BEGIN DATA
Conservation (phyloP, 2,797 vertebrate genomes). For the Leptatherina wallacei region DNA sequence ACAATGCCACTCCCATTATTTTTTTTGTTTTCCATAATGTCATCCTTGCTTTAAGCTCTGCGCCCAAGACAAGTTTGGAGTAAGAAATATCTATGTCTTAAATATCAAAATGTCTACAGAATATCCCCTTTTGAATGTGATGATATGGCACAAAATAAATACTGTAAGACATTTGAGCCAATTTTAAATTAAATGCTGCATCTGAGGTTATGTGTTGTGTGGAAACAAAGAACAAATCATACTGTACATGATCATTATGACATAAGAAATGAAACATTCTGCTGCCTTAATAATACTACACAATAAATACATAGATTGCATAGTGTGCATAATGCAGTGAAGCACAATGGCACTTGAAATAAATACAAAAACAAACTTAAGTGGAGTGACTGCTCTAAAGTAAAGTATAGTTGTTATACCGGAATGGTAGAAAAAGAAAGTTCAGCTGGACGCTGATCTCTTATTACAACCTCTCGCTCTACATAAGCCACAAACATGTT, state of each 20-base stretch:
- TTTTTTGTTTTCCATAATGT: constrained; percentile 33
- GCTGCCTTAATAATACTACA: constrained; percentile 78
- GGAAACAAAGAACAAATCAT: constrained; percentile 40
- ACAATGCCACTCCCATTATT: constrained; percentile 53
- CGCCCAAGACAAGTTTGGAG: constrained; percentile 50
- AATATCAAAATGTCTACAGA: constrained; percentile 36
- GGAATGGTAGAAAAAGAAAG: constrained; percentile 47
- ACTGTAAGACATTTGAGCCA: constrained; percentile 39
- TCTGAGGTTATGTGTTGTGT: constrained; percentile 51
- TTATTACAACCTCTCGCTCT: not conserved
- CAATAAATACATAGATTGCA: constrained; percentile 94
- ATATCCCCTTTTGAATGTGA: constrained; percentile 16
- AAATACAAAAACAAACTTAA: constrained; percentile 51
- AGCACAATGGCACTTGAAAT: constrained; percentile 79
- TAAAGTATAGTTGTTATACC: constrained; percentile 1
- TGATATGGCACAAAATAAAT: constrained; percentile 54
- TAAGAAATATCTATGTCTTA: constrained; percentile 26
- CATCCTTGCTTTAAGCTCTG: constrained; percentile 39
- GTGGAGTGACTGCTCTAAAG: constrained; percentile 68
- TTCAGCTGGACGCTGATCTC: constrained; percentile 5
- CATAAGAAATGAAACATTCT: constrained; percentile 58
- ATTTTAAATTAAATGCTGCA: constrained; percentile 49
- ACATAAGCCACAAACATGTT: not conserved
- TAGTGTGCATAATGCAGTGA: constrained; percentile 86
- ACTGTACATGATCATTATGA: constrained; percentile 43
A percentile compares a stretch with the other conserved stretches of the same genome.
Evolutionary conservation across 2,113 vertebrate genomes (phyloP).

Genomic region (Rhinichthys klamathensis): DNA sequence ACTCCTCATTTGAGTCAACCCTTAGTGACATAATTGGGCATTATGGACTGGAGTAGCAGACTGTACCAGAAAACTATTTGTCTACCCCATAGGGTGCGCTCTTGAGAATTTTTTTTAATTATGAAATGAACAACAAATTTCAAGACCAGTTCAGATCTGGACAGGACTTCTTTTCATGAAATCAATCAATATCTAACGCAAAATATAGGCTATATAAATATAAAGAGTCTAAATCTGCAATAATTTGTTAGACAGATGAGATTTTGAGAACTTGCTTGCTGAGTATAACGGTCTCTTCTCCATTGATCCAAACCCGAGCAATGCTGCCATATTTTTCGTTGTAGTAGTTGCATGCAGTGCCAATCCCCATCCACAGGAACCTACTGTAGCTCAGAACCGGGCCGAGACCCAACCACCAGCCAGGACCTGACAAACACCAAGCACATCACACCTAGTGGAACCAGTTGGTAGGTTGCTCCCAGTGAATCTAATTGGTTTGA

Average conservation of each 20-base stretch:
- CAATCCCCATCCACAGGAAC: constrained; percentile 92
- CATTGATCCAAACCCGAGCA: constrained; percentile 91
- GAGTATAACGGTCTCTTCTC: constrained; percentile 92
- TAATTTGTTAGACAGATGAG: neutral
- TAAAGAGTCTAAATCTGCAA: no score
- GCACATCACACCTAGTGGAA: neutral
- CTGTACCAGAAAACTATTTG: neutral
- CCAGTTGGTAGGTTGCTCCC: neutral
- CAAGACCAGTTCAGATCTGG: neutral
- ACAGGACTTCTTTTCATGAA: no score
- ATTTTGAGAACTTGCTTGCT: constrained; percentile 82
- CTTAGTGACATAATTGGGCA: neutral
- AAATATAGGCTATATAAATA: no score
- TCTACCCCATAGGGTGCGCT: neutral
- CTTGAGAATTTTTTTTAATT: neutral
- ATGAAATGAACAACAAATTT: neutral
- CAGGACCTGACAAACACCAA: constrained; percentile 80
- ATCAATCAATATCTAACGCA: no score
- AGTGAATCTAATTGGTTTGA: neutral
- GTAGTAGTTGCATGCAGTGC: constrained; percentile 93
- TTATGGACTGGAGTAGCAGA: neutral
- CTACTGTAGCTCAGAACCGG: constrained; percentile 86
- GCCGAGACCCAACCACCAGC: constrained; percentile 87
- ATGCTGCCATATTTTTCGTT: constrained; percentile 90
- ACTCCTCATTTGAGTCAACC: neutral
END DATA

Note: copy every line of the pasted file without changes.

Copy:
Conservation (phyloP, 2,797 vertebrate genomes). For the Leptatherina wallacei region DNA sequence ACAATGCCACTCCCATTATTTTTTTTGTTTTCCATAATGTCATCCTTGCTTTAAGCTCTGCGCCCAAGACAAGTTTGGAGTAAGAAATATCTATGTCTTAAATATCAAAATGTCTACAGAATATCCCCTTTTGAATGTGATGATATGGCACAAAATAAATACTGTAAGACATTTGAGCCAATTTTAAATTAAATGCTGCATCTGAGGTTATGTGTTGTGTGGAAACAAAGAACAAATCATACTGTACATGATCATTATGACATAAGAAATGAAACATTCTGCTGCCTTAATAATACTACACAATAAATACATAGATTGCATAGTGTGCATAATGCAGTGAAGCACAATGGCACTTGAAATAAATACAAAAACAAACTTAAGTGGAGTGACTGCTCTAAAGTAAAGTATAGTTGTTATACCGGAATGGTAGAAAAAGAAAGTTCAGCTGGACGCTGATCTCTTATTACAACCTCTCGCTCTACATAAGCCACAAACATGTT, state of each 20-base stretch:
- TTTTTTGTTTTCCATAATGT: constrained; percentile 33
- GCTGCCTTAATAATACTACA: constrained; percentile 78
- GGAAACAAAGAACAAATCAT: constrained; percentile 40
- ACAATGCCACTCCCATTATT: constrained; percentile 53
- CGCCCAAGACAAGTTTGGAG: constrained; percentile 50
- AATATCAAAATGTCTACAGA: constrained; percentile 36
- GGAATGGTAGAAAAAGAAAG: constrained; percentile 47
- ACTGTAAGACATTTGAGCCA: constrained; percentile 39
- TCTGAGGTTATGTGTTGTGT: constrained; percentile 51
- TTATTACAACCTCTCGCTCT: not conserved
- CAATAAATACATAGATTGCA: constrained; percentile 94
- ATATCCCCTTTTGAATGTGA: constrained; percentile 16
- AAATACAAAAACAAACTTAA: constrained; percentile 51
- AGCACAATGGCACTTGAAAT: constrained; percentile 79
- TAAAGTATAGTTGTTATACC: constrained; percentile 1
- TGATATGGCACAAAATAAAT: constrained; percentile 54
- TAAGAAATATCTATGTCTTA: constrained; percentile 26
- CATCCTTGCTTTAAGCTCTG: constrained; percentile 39
- GTGGAGTGACTGCTCTAAAG: constrained; percentile 68
- TTCAGCTGGACGCTGATCTC: constrained; percentile 5
- CATAAGAAATGAAACATTCT: constrained; percentile 58
- ATTTTAAATTAAATGCTGCA: constrained; percentile 49
- ACATAAGCCACAAACATGTT: not conserved
- TAGTGTGCATAATGCAGTGA: constrained; percentile 86
- ACTGTACATGATCATTATGA: constrained; percentile 43
A percentile compares a stretch with the other conserved stretches of the same genome.
Evolutionary conservation across 2,113 vertebrate genomes (phyloP).

Genomic region (Rhinichthys klamathensis): DNA sequence ACTCCTCATTTGAGTCAACCCTTAGTGACATAATTGGGCATTATGGACTGGAGTAGCAGACTGTACCAGAAAACTATTTGTCTACCCCATAGGGTGCGCTCTTGAGAATTTTTTTTAATTATGAAATGAACAACAAATTTCAAGACCAGTTCAGATCTGGACAGGACTTCTTTTCATGAAATCAATCAATATCTAACGCAAAATATAGGCTATATAAATATAAAGAGTCTAAATCTGCAATAATTTGTTAGACAGATGAGATTTTGAGAACTTGCTTGCTGAGTATAACGGTCTCTTCTCCATTGATCCAAACCCGAGCAATGCTGCCATATTTTTCGTTGTAGTAGTTGCATGCAGTGCCAATCCCCATCCACAGGAACCTACTGTAGCTCAGAACCGGGCCGAGACCCAACCACCAGCCAGGACCTGACAAACACCAAGCACATCACACCTAGTGGAACCAGTTGGTAGGTTGCTCCCAGTGAATCTAATTGGTTTGA

Average conservation of each 20-base stretch:
- CAATCCCCATCCACAGGAAC: constrained; percentile 92
- CATTGATCCAAACCCGAGCA: constrained; percentile 91
- GAGTATAACGGTCTCTTCTC: constrained; percentile 92
- TAATTTGTTAGACAGATGAG: neutral
- TAAAGAGTCTAAATCTGCAA: no score
- GCACATCACACCTAGTGGAA: neutral
- CTGTACCAGAAAACTATTTG: neutral
- CCAGTTGGTAGGTTGCTCCC: neutral
- CAAGACCAGTTCAGATCTGG: neutral
- ACAGGACTTCTTTTCATGAA: no score
- ATTTTGAGAACTTGCTTGCT: constrained; percentile 82
- CTTAGTGACATAATTGGGCA: neutral
- AAATATAGGCTATATAAATA: no score
- TCTACCCCATAGGGTGCGCT: neutral
- CTTGAGAATTTTTTTTAATT: neutral
- ATGAAATGAACAACAAATTT: neutral
- CAGGACCTGACAAACACCAA: constrained; percentile 80
- ATCAATCAATATCTAACGCA: no score
- AGTGAATCTAATTGGTTTGA: neutral
- GTAGTAGTTGCATGCAGTGC: constrained; percentile 93
- TTATGGACTGGAGTAGCAGA: neutral
- CTACTGTAGCTCAGAACCGG: constrained; percentile 86
- GCCGAGACCCAACCACCAGC: constrained; percentile 87
- ATGCTGCCATATTTTTCGTT: constrained; percentile 90
- ACTCCTCATTTGAGTCAACC: neutral